How to Stream Text Data from Twitch with Sockets in Python
Learn how to connect to the Twitch Internet Relay Chat (IRC) using Sockets in Python and stream chat data for text analysis.
Get the notebook and scripts for this article on on GitHub
To stream messages from Twitch IRC you need to get a to token for authentication. To do that you need to:
- Create a Twitch account
- Go to https://twitchapps.com/tmi/ to request an auth token for your Twitch account. You'll need to click "Connect with Twitch" and "Authorize" to produce a token
Your token should look something like
oauth:43rip6j6fgio8n5xly1oum1lph8ikl1 (fake for this tutorial).
Including your token, there's five constants we'll define for the connection to a Twitch channel's chat feed:
channel corresponds to the streamer's name and can be the name of any channel you're interested in. I chose Ninja because he is usually streaming every day for several hours and he has a lot of people watching him and chatting at once. So we rack up tons of text data quickly.
We'll stream one channel at a time to start, but towards the end of the article we'll create a class and command line arguments to watch multiple channels at once. Streaming multiple channels would provide us with some neat real-time data when we have a text processor in place.
Connecting to Twitch with sockets
To establish a connection to Twitch IRC we'll be using Python's
socket library. First we need to instantiate a socket:
sock = socket.socket()
Next we'll connect this socket to Twitch by calling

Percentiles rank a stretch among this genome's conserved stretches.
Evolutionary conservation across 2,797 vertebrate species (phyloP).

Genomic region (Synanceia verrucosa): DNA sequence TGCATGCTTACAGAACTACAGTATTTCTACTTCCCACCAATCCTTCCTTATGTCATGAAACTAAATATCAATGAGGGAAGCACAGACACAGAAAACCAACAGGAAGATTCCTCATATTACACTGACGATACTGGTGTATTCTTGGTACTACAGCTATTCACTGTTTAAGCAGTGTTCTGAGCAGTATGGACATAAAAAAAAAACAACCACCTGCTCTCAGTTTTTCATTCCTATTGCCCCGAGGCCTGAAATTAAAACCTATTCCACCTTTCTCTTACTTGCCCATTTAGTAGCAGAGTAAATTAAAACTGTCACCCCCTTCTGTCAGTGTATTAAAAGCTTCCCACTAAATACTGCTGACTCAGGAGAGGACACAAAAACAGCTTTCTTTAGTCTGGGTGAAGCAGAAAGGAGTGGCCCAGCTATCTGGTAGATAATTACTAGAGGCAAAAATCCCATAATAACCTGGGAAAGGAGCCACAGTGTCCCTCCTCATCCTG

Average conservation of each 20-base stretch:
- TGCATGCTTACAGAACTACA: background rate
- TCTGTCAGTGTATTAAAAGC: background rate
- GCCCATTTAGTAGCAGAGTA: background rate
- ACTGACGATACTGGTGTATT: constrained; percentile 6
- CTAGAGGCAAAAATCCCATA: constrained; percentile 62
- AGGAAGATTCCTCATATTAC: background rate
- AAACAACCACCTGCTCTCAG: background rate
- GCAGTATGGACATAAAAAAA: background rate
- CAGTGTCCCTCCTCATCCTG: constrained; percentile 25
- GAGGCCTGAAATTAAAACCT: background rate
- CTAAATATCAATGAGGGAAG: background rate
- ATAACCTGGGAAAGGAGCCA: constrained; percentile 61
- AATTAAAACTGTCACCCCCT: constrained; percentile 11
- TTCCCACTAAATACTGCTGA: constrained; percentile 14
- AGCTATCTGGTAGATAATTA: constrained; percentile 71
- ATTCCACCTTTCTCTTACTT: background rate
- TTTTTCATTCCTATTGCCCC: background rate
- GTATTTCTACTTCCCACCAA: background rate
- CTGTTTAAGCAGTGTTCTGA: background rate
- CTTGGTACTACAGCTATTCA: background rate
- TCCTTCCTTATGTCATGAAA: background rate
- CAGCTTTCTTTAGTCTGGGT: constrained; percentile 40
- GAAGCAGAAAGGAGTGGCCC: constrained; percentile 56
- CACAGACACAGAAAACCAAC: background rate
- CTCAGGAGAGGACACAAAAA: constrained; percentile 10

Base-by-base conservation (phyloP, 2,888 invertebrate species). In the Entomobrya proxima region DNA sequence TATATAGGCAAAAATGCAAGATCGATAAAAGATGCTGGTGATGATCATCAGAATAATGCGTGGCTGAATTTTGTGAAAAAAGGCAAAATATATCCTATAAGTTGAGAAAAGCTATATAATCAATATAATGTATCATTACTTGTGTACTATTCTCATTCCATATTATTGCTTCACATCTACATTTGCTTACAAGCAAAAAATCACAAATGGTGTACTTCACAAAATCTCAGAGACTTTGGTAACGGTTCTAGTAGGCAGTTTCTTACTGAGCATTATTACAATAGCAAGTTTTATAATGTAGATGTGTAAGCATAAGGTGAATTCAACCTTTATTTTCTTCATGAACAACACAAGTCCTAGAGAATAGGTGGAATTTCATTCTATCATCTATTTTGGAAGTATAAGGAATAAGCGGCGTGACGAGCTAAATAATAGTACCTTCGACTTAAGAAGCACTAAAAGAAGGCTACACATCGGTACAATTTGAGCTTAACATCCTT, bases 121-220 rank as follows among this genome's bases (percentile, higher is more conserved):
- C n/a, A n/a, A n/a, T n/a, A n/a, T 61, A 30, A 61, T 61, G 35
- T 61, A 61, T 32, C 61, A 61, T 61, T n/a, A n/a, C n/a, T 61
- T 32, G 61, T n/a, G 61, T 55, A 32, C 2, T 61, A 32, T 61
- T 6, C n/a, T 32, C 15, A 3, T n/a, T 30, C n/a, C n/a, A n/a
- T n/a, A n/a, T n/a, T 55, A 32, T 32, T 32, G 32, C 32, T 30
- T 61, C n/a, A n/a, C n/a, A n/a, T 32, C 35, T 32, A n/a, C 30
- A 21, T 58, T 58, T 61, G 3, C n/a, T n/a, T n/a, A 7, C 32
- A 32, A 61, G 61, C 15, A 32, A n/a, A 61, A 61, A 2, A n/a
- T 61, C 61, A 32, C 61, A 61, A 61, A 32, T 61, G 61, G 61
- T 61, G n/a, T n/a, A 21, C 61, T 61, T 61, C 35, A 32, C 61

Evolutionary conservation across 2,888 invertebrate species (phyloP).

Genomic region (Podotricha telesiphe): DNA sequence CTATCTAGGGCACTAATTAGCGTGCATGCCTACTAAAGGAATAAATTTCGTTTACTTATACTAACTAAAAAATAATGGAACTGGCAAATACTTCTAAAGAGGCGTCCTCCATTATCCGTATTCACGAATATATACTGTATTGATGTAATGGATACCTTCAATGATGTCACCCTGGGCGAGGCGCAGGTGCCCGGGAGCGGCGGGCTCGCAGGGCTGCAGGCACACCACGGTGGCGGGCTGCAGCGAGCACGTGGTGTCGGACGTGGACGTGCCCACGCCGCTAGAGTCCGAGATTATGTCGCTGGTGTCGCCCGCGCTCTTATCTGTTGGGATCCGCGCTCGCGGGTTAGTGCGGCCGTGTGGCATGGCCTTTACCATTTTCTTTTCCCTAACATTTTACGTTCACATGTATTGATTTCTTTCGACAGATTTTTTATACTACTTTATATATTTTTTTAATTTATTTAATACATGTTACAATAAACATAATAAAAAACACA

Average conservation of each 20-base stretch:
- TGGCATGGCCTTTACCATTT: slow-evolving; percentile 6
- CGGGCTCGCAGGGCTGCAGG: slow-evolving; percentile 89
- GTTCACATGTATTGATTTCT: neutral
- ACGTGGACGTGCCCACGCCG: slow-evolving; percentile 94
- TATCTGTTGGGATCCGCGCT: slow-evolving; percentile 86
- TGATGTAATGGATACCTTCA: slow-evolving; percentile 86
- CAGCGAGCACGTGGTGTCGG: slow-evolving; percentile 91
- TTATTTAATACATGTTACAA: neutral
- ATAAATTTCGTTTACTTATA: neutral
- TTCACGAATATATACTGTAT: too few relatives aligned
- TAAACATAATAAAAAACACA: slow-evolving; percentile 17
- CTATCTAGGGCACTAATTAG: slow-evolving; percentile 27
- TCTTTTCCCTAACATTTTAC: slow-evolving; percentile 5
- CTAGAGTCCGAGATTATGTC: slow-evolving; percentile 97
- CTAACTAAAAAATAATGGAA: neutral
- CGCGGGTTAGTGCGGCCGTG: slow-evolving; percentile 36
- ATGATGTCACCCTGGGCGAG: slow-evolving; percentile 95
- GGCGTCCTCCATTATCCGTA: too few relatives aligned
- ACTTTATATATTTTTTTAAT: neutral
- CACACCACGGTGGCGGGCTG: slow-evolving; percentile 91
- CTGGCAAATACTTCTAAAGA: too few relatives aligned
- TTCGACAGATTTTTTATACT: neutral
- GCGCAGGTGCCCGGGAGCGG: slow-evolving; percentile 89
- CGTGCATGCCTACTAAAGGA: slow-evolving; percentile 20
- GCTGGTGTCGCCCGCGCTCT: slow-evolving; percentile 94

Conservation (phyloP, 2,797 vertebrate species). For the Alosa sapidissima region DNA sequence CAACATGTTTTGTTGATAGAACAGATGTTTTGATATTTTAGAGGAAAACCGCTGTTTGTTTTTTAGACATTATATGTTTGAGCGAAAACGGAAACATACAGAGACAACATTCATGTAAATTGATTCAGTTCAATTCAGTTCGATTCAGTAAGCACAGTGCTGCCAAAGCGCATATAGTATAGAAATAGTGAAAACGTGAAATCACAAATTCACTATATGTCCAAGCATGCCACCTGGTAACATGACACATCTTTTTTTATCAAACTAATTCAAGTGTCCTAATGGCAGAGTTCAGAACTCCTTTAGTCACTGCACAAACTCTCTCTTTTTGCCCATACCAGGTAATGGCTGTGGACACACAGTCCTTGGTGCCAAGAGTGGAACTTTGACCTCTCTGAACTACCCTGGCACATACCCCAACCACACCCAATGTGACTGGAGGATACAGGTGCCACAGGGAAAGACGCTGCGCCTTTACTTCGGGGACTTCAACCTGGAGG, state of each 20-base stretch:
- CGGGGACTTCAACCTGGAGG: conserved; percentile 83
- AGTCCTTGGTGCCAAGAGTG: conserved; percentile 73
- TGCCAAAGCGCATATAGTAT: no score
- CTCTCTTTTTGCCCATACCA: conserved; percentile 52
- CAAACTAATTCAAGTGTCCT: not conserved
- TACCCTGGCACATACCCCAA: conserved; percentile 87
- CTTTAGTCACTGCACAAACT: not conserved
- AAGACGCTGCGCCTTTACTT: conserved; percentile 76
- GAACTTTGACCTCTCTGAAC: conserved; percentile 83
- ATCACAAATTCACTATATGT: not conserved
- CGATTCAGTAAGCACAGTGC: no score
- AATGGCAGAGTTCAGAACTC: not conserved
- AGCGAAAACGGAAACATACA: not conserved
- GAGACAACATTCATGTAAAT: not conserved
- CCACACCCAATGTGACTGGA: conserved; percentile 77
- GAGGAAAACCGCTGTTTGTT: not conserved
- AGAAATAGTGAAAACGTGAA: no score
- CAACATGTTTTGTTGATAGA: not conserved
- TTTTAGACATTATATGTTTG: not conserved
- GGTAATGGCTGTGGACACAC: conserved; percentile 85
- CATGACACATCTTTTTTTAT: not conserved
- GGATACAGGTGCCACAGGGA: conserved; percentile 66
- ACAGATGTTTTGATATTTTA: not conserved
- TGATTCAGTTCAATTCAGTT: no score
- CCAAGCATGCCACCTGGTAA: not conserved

connect() with the
port we defined above:
Once connected, we need to send our token and nickname for authentication, and the channel to connect to over the socket.
With sockets, we need to
send() these parameters as encoded strings:
PASS carries our token,
NICK carries our username, and
JOIN carries the channel. These terms are actually common among many IRC connections, not just Twitch. So you should be able to use this for other IRC you wish to connect to, but with different values.
Note that we send encoded strings by calling
.encode('utf-8'). This encodes the string into bytes which allows it to be sent over the socket.
Receiving channel messages
Now we have successfully connected and can receive responses from the channel we subscribed to. To get a single response we can call
.recv() and then decode the message from bytes:
Note: running this the first time will show a welcome message from Twitch. Run it again to show the first message from the channel.
2048 is the buffer size in bytes, or the amount of data to receive. The convention is to use small powers of 2, so 1024, 2048, 4096, etc. Rerunning the above will receive the next message that was pushed to the socket.
If we need to close and/or reopen the socket just use:
Writing messages to a file
Right now, our socket is being inundated with responses from Twitch but we have two problems:
- We need to continuously check for new messages
- We want to log the messages as they come in
To fix, we'll use a loop to check for new messages while the socket is open and use Python's
logging library to log messages to a file.
First, let's set up a basic logger in Python that will write messages to a file:
We're setting the log level to DEBUG, which allows all levels of logging to be written to the file. The
format is how we want each line to look, which will be the time we recorded the line and message from the channel separated by an em dash. The
datefmt is how we want the time portion of the
format to be recorded (example below).
Finally, we pass a
handlers. We could give it multiple handlers to, for example we could add another handler that prints messages to the console. In this case, we're logging to chat.log, which will be created by the handler. Since we're passing a plain filename without a path, the handler will create this file in the current directory. Later on we'll make this filename dynamic to create separate logs for different channels.